4. There is much truth to be found in the words of D. Milofsky, above; true true. I will say, though, that Ms. LL does touch on a point. Check the rolls of the literary award winners and nominees of the past few years, for instance. And the novels the publishers push as the “big” books. With some obvious exceptions, many many many of them fall into the middle-class navel-gazing category. Personally, I don’t think it’s a product of readers, but rather a product of publishers and the media.
    To answer your question, D. Milofsky, there is NOTHING wrong with Ford and Updike, nor those who the publishers tout as the “new Fords and Updikes.” But I’m with Ms. LL in asking the publishers and media: howsabout touting the new Steinbeck.

  5. I’ve said my piece about Vollmann elsewhere, but I’d just really like to know how many of the downtrodden are reading that guy. As for Christian’s comments, sure, it’s the publishers but it’s also a function of the market. That is, publishers will publish anything they think there’s a market for. The fact is the most book-buyers are middle-class women, hence the publication of books that in the opinion of publishers will appeal to that group. The publishers may or may not be right about that, but if they thought there was a large working class market for novels, you can bet books on that subject would be crowding the shelves.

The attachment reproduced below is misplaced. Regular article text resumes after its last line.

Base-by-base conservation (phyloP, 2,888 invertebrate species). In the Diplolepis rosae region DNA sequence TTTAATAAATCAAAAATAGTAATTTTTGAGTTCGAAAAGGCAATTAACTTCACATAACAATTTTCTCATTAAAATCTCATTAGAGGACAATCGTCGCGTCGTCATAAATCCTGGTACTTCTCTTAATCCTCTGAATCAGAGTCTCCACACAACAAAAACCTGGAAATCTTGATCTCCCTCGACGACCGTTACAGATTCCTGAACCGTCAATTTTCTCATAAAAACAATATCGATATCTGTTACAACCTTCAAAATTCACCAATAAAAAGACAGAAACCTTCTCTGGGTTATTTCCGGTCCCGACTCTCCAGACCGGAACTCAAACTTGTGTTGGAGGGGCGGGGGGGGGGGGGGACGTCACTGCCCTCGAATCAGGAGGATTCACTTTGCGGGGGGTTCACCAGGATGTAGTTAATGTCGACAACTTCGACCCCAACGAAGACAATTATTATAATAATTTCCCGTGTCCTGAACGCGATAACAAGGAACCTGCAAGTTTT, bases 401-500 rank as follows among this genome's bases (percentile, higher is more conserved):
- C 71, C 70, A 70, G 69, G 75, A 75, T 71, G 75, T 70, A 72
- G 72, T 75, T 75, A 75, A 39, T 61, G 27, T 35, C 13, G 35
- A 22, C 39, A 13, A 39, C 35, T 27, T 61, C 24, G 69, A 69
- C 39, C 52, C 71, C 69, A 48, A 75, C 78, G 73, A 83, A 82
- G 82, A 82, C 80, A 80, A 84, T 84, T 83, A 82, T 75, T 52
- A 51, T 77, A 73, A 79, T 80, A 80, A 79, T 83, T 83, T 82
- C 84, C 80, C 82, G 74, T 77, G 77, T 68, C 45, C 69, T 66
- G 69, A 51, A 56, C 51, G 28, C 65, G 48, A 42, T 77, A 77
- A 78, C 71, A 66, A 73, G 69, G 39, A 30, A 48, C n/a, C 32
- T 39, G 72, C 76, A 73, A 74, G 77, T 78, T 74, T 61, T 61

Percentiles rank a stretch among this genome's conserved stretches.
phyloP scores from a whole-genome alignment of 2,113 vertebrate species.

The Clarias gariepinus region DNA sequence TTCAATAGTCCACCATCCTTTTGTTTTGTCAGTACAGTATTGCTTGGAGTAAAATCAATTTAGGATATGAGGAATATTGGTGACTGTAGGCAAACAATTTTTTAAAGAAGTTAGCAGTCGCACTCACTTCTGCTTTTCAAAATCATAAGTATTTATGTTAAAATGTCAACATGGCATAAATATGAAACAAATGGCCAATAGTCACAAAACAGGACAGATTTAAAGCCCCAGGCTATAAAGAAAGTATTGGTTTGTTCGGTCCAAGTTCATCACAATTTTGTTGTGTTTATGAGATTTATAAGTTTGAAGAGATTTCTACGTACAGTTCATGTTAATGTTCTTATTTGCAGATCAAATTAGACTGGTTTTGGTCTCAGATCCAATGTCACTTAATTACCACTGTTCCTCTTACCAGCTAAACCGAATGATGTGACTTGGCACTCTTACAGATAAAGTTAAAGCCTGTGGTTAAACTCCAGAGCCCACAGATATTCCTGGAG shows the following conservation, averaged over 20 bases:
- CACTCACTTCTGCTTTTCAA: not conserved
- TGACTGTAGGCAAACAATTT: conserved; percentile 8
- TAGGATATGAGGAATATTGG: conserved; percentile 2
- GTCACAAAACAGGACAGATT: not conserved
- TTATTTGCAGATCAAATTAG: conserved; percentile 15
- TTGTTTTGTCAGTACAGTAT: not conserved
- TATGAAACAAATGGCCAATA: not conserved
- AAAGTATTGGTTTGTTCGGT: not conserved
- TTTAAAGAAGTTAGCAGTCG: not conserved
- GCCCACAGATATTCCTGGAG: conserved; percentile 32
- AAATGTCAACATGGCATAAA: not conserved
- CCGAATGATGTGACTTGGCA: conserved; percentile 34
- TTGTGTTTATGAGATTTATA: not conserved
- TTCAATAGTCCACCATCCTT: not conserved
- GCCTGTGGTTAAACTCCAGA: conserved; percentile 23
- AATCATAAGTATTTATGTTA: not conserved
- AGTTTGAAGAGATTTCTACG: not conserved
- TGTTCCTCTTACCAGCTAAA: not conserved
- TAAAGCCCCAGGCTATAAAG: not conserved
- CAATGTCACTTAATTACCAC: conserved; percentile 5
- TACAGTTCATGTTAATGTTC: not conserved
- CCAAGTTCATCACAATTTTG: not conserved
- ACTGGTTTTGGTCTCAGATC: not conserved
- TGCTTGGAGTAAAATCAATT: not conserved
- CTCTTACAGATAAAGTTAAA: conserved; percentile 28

6. How would you enjoy reading a book written by a sparrow? “Yesterday I scrambled like hell to find enough to eat. Today I scrambled like hell to find enough to eat. It’s pretty cold. Tomorrow I will scramble like hell to find enough to eat.” As Jim Goad said, the working class doesn’t write a lot of novels—that’s because the working class is kind of busy working. An honest novel about contemporary poverty would not resemble what we think of as a novel. It would look a lot more like a gun.